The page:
Dan Su Successfully Defended Her Thesis

On Monday April 24th, 2023 Dan Su successfully defended her PhD thesis with the title "Identification and Functional Analyses of Stem Cell Niches During Oral Tissue Development and Regeneration"

Oral health is the state of the mouth, teeth and orofacial structures which allows individuals to perform oral functions such as breathing, chewing and speaking. Oral diseases comprise a series of diseases and conditions that can be congenital or acquired over the life course. Nowadays, a tool for oral tissue engineering and regenerative therapy has drawn both clinical and scientific attention, which highly involves stem/progenitor cells in the oral cavity. Thus, identification and functional analyses of stem cell niches during oral tissue development and regeneration are imperative.

In our study, we have found Wolf-Hirschhorn Syndrome Candidate 1 (WHSC1), a causative gene  for a craniofacial syndrome, is expressed from early stage of mouse incisor development. In the dental epithelial stem cell niche, WHSC1 functions to mediate the considered earliest tooth gene Paired Like Homeodomain 2 (PITX2) in regulating tooth development. In addition, tooth- related microRNAs miR-23-a/b and miR-24-1/2 negatively regulate WHSC1 in the differentiated dental epithelial cell types to restrict its expression. Thus, we define a role of WHSC1 as a stem cell marker that regulates tooth development.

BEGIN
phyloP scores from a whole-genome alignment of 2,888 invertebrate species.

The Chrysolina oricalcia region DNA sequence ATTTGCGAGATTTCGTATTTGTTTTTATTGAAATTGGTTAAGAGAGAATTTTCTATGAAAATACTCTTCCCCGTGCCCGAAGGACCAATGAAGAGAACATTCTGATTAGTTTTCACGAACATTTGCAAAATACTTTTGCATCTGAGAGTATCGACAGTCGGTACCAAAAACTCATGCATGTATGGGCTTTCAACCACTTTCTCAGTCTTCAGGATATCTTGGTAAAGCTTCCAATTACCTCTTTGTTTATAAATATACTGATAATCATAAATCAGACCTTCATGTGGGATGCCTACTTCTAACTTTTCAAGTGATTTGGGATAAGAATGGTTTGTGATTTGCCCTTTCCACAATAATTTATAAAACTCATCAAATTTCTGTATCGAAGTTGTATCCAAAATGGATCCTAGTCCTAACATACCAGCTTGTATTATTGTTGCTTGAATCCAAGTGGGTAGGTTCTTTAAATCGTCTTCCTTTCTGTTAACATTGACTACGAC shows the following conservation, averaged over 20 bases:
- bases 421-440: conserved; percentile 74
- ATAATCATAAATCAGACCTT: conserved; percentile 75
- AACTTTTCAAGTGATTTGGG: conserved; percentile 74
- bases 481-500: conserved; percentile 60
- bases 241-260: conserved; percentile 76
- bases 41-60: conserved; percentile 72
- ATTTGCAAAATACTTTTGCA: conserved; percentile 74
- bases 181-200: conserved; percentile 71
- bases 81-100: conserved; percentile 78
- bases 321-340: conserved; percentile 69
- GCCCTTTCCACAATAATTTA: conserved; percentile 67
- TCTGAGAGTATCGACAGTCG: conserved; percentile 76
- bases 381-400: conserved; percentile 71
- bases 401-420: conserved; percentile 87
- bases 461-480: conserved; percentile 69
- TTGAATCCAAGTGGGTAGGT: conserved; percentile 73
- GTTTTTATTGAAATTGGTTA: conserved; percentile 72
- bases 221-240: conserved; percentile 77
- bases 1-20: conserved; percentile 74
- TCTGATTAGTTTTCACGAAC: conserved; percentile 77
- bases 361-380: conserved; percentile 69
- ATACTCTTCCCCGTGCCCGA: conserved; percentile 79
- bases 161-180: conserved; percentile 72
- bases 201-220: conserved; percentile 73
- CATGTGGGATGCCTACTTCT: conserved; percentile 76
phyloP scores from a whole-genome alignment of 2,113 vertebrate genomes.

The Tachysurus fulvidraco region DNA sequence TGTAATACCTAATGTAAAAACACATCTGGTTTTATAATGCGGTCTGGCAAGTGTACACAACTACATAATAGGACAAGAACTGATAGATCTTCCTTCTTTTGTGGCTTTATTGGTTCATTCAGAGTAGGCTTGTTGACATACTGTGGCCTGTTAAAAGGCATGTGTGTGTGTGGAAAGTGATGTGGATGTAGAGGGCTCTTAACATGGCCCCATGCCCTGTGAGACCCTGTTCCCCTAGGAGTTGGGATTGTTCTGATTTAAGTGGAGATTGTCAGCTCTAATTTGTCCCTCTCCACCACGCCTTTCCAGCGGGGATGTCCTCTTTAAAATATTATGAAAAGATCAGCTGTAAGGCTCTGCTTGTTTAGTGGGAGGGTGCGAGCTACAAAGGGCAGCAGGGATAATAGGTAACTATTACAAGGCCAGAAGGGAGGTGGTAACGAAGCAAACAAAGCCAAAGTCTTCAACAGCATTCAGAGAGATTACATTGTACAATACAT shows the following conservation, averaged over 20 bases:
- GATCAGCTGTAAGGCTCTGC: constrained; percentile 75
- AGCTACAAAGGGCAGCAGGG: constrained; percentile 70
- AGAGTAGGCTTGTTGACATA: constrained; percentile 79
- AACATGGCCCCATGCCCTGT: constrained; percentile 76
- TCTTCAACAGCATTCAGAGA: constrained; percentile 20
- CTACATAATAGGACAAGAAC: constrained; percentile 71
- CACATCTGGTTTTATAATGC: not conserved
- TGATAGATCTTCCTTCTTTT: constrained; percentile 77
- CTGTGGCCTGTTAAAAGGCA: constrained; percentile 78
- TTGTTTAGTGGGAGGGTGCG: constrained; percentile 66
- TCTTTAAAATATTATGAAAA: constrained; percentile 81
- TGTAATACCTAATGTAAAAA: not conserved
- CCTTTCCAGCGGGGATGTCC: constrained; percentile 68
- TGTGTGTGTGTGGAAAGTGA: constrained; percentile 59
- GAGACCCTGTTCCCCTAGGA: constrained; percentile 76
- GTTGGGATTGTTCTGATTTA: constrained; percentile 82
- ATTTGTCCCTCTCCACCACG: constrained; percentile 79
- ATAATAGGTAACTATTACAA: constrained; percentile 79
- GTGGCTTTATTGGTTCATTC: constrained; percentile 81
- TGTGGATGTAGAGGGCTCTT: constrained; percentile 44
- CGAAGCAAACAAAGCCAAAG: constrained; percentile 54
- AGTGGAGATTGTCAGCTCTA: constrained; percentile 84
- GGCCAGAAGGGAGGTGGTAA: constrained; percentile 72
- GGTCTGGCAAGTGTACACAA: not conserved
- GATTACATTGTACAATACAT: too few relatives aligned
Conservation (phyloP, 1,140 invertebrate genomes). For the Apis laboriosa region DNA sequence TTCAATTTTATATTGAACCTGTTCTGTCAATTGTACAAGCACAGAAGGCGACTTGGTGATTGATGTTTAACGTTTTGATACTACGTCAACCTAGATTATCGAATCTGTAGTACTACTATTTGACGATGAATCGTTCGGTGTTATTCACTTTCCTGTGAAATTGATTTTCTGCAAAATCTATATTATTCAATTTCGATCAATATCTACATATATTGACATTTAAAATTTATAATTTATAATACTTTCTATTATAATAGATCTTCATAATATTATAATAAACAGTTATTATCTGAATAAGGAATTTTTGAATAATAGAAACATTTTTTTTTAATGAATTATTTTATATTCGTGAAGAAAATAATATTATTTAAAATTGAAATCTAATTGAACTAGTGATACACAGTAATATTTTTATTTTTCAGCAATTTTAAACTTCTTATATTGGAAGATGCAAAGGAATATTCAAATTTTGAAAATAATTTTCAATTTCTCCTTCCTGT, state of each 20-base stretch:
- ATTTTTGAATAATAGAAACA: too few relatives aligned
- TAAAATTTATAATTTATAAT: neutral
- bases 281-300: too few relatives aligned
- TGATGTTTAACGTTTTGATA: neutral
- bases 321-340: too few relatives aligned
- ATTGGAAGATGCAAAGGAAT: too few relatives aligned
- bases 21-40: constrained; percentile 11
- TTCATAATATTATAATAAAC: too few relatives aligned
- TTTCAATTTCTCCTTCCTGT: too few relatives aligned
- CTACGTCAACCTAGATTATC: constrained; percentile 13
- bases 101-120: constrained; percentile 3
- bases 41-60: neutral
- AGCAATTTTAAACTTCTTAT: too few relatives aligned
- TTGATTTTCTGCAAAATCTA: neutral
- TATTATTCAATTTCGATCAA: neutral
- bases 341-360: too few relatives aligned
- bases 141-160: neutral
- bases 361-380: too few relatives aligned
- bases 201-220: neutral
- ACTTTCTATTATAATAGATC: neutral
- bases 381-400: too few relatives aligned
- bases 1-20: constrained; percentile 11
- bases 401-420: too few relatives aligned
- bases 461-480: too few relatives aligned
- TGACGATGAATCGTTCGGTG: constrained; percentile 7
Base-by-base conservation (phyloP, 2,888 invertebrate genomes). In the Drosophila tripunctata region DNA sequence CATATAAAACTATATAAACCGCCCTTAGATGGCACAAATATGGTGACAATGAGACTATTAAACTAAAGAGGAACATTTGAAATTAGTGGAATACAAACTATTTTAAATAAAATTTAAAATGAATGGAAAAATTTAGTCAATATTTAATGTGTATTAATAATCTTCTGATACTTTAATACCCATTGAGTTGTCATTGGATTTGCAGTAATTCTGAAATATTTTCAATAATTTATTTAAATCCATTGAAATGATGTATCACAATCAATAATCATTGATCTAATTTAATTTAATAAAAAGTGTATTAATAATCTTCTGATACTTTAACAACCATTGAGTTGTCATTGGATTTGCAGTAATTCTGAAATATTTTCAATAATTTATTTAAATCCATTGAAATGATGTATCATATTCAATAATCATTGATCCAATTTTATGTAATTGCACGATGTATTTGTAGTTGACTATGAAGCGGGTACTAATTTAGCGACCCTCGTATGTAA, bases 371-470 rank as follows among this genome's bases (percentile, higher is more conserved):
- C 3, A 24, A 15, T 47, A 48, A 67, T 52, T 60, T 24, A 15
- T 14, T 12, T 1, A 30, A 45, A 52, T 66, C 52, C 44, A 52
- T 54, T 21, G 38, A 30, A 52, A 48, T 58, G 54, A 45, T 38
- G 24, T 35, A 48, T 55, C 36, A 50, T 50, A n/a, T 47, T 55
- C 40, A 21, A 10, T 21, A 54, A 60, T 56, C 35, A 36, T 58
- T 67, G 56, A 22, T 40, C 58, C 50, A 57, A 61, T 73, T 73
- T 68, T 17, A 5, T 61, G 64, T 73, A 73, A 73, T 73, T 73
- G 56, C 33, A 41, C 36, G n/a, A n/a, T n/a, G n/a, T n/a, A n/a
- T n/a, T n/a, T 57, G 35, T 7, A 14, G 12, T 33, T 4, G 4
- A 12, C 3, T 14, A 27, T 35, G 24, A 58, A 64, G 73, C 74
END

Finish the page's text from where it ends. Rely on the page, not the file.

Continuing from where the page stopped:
Gingiva recession is an irreversible process of losing gingiva tissue, which will largely affect oral function. Gingiva regeneration depends on the stem cells that resides in the gingiva. However, the genetic and molecular mechanism is still largely unknown. We report that Iroquois Homeobox 1 (IRX1) is expressed in the stem cell niches in human and mouse epithelium and mesenchyme under homeostasis and confirm that IRX1 haploinsufficiency impairs re-epithelialization during gingival wound healing.

Congratulations Dan!

Dr. Dan Su and Mentor Dr. Brad Amendt



Monday, April 24, 2023